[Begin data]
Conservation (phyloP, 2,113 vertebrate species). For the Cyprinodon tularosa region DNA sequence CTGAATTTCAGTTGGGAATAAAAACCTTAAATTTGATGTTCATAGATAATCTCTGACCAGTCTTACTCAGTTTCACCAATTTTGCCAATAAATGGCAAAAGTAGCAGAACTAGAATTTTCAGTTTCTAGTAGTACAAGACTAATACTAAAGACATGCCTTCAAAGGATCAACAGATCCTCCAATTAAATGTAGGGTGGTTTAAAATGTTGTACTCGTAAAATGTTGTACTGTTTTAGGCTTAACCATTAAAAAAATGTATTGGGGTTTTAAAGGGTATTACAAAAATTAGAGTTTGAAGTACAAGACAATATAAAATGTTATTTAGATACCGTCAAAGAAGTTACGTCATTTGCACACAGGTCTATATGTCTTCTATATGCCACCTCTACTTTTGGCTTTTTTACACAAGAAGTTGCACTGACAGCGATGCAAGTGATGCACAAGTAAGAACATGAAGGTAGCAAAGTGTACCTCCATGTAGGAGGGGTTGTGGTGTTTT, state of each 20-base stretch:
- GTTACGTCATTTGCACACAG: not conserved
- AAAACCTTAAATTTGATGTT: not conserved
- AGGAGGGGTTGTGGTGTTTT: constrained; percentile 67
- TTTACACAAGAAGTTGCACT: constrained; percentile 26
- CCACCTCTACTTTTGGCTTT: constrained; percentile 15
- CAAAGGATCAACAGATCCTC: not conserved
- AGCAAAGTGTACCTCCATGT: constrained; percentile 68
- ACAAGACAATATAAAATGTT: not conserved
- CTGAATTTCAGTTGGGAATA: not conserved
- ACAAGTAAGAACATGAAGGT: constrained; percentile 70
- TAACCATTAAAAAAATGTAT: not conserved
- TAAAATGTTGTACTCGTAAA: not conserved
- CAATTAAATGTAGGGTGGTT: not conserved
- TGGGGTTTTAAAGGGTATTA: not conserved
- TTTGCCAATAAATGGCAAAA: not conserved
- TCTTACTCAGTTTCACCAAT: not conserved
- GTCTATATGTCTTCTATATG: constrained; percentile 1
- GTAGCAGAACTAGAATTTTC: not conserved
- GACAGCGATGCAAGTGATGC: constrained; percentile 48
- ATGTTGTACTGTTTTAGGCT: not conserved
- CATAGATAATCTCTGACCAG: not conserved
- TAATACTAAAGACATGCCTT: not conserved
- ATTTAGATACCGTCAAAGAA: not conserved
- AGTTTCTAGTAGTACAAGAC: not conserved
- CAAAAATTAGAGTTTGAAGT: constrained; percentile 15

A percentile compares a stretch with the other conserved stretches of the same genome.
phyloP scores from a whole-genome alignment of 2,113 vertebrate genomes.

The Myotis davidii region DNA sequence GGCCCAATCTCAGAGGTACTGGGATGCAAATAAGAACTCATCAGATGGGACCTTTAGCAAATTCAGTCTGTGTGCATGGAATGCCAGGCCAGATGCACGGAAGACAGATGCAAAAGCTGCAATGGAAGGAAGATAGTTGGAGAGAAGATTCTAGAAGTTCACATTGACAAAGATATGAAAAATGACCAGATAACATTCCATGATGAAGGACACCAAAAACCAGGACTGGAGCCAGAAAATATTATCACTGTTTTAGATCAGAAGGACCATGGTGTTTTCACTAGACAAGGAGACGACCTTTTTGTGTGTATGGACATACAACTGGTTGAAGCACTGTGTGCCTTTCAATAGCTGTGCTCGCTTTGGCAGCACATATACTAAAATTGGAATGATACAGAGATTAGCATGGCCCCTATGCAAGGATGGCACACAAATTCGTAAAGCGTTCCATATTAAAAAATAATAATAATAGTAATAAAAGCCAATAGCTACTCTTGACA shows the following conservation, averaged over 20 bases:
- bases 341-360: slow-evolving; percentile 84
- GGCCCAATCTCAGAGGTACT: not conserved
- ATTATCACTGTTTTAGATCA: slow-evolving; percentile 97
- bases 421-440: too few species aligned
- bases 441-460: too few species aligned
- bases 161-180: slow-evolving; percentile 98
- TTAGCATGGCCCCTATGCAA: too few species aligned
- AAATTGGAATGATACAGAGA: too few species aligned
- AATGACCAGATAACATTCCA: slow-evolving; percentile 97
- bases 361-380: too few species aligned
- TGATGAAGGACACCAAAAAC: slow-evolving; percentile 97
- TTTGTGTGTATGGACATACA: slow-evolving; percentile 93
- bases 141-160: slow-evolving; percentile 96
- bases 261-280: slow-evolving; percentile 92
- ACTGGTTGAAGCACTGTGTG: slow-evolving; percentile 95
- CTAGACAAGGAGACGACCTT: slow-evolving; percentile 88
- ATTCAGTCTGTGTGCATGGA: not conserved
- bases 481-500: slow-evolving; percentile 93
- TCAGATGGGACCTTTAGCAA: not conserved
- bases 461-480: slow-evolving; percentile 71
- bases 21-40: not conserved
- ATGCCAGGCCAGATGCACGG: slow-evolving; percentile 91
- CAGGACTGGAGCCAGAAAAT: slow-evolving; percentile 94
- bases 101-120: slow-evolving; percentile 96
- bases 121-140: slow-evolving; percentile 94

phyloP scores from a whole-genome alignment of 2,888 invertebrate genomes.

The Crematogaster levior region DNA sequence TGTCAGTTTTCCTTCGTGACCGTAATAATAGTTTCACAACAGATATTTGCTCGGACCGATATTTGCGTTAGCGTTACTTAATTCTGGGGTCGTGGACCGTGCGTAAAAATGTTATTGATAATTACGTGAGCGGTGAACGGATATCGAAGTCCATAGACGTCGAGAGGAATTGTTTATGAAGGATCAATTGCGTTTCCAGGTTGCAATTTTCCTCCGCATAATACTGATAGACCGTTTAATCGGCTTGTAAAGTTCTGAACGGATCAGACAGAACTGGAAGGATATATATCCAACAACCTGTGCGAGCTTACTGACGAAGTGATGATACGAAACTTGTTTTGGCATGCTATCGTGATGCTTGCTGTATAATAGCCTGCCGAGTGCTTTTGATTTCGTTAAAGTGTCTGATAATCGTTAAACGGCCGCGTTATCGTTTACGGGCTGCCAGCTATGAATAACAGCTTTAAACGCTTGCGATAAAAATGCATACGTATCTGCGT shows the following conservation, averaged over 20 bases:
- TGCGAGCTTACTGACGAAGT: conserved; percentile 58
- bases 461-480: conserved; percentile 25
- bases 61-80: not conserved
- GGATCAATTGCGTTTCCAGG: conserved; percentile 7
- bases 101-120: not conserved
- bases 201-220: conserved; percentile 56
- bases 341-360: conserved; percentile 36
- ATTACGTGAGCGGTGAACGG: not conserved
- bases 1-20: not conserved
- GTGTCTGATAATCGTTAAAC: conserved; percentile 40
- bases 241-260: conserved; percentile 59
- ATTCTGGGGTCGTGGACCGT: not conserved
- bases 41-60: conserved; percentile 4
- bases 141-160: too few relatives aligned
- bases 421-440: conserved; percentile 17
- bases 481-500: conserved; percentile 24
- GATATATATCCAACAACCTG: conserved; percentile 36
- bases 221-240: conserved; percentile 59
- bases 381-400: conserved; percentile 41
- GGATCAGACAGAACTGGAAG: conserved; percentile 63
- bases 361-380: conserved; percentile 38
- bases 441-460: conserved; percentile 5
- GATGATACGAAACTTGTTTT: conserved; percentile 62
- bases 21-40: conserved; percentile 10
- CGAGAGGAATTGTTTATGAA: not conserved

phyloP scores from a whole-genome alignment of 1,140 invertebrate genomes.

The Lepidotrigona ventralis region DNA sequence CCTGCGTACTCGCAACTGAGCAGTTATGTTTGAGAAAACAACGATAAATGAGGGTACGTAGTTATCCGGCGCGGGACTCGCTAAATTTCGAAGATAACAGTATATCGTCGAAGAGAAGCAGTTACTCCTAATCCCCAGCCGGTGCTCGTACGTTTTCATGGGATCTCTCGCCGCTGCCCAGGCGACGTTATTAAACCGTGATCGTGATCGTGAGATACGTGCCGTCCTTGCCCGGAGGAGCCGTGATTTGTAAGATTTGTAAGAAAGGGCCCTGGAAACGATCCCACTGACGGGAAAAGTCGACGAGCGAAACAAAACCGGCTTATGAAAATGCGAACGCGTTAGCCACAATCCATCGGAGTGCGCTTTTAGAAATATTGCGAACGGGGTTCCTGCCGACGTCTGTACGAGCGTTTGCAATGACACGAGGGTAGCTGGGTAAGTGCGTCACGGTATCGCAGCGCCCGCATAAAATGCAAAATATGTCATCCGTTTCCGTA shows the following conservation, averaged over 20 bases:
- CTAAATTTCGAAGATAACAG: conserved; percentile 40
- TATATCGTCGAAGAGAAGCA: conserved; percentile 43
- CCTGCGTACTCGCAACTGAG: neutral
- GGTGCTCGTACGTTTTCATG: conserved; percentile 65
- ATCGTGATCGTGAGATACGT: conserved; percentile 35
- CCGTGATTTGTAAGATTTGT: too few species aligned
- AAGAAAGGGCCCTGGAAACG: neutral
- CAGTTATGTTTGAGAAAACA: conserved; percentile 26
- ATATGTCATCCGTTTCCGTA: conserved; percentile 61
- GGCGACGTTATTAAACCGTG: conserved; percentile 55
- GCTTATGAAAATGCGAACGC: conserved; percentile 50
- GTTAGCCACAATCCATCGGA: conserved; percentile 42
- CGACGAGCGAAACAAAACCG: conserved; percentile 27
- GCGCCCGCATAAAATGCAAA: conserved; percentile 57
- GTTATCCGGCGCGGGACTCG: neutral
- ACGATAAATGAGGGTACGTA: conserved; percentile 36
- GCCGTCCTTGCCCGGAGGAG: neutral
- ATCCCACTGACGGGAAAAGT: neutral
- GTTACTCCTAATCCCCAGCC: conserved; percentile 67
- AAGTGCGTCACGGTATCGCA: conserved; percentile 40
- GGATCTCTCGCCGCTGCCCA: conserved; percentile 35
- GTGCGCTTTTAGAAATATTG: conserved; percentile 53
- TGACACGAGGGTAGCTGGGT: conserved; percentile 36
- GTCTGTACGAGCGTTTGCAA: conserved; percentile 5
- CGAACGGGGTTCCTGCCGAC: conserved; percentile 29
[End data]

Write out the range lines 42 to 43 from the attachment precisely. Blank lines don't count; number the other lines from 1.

- bases 141-160: slow-evolving; percentile 96
- bases 261-280: slow-evolving; percentile 92